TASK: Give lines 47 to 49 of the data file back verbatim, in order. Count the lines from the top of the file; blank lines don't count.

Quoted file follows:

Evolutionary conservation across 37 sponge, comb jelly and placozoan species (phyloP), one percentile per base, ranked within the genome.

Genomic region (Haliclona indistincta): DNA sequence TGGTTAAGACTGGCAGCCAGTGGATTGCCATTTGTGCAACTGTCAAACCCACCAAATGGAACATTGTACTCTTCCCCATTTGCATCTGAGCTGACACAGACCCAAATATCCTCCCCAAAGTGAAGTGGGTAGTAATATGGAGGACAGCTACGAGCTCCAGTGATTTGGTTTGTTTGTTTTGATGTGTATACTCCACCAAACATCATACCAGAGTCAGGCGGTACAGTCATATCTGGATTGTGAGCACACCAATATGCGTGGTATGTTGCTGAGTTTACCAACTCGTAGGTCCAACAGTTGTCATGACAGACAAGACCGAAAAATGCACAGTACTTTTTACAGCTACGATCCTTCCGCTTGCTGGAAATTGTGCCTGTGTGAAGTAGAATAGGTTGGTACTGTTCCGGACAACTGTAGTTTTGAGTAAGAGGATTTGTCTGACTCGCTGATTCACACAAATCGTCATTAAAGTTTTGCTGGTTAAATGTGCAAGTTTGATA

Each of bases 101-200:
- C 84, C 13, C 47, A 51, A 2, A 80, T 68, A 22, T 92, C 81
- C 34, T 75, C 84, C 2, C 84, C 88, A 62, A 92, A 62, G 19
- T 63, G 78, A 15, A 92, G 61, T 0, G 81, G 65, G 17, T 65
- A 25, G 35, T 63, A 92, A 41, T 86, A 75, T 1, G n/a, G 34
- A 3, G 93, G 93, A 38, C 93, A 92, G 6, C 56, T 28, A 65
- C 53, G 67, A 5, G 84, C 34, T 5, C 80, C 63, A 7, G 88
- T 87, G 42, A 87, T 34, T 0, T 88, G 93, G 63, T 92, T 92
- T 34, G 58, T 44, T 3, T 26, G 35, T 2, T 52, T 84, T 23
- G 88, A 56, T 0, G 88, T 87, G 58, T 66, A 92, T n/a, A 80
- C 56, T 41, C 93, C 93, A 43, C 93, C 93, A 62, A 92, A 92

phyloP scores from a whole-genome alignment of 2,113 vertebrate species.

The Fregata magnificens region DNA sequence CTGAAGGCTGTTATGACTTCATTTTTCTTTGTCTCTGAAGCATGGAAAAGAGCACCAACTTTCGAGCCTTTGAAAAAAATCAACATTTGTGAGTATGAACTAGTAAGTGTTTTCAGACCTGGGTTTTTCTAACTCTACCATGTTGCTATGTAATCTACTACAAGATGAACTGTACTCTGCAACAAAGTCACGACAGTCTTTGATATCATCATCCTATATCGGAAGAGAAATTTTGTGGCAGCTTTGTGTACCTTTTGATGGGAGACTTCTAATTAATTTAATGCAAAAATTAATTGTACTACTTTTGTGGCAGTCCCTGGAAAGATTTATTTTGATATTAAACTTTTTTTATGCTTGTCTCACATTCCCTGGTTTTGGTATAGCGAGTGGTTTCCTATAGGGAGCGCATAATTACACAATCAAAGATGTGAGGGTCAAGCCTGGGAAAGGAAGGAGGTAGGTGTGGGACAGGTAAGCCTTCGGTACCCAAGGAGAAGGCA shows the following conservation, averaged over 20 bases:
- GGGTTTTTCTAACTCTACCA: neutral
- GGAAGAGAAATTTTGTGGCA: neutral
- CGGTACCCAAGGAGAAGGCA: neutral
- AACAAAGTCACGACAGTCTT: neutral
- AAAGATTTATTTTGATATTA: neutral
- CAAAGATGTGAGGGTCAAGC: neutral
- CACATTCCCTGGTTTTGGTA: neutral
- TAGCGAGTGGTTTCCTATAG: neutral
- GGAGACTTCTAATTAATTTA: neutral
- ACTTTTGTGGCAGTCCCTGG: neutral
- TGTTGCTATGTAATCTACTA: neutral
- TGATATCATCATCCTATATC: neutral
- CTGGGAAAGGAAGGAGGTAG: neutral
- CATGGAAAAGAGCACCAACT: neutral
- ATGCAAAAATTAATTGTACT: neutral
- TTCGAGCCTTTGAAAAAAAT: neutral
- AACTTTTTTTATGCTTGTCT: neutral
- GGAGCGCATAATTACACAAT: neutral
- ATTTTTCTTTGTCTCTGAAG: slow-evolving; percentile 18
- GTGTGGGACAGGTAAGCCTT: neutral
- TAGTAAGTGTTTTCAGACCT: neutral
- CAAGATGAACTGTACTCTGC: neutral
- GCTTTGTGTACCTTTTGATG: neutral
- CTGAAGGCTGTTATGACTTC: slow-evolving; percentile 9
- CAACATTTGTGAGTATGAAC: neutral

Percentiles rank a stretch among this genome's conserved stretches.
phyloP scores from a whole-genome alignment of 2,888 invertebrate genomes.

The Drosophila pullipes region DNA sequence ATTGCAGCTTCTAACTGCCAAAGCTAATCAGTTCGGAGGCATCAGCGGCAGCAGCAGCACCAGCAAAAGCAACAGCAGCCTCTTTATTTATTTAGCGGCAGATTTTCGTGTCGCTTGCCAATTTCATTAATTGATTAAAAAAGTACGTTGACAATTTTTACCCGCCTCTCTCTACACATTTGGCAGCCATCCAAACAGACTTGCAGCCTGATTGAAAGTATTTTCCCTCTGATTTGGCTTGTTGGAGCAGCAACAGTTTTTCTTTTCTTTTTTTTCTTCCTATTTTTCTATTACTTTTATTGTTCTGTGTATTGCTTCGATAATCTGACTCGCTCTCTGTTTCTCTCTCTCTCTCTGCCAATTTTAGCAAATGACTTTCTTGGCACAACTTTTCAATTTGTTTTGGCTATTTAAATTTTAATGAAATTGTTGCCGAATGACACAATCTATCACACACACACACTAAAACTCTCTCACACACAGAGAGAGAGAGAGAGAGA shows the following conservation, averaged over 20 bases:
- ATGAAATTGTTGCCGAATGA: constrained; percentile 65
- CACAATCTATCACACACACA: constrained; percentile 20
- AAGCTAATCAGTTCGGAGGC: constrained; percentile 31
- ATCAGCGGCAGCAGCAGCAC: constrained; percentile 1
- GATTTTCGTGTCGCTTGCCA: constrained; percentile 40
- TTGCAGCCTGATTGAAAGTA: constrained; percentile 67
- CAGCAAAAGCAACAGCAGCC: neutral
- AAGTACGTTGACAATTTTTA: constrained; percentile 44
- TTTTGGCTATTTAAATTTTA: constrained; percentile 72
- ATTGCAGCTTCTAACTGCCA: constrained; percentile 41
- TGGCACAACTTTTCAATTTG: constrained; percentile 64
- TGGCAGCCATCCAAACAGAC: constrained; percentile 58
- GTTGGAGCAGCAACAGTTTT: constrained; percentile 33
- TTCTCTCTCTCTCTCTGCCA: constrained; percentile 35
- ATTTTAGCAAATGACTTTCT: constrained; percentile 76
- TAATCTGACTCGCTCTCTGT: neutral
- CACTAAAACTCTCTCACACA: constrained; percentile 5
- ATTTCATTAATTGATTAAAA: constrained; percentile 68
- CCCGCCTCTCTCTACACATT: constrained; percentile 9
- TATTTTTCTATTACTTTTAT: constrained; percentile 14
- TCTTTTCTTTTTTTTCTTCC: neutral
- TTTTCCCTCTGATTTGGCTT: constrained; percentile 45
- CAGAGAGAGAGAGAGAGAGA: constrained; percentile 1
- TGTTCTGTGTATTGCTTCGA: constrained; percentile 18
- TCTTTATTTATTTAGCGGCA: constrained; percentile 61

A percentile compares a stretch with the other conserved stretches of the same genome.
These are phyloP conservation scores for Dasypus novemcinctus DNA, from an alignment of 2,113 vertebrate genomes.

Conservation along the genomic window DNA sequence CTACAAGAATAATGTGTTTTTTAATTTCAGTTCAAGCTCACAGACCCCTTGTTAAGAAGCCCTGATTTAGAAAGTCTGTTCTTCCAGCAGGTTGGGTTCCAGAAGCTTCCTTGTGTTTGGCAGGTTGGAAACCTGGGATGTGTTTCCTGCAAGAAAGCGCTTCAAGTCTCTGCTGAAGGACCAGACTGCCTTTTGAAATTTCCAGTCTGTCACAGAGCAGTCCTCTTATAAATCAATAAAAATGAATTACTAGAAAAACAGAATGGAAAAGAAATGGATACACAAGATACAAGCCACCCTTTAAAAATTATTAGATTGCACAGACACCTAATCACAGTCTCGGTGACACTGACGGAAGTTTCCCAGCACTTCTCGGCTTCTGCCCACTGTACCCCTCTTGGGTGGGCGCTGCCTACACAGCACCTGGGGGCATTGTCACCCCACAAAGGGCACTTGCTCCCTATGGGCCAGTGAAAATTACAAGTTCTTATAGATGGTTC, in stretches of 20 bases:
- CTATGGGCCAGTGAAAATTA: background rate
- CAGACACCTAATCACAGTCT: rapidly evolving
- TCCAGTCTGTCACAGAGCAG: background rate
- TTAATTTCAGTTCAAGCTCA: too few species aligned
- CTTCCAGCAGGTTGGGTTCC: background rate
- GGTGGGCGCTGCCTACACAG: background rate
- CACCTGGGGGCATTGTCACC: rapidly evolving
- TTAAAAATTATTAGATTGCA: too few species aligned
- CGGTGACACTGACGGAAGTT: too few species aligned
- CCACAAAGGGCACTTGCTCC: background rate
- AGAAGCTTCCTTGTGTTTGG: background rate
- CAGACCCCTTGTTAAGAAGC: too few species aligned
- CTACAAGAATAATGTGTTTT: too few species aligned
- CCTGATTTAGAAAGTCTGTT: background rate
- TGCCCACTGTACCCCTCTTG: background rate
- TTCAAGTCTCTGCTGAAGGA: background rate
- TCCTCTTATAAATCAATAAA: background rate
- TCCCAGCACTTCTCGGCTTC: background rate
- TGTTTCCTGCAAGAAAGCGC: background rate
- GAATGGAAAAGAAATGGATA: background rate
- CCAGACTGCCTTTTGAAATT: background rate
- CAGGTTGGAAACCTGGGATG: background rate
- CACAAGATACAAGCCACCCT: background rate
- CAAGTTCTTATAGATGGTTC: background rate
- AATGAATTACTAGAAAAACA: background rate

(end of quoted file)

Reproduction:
- ATCAGCGGCAGCAGCAGCAC: constrained; percentile 1
- GATTTTCGTGTCGCTTGCCA: constrained; percentile 40
- TTGCAGCCTGATTGAAAGTA: constrained; percentile 67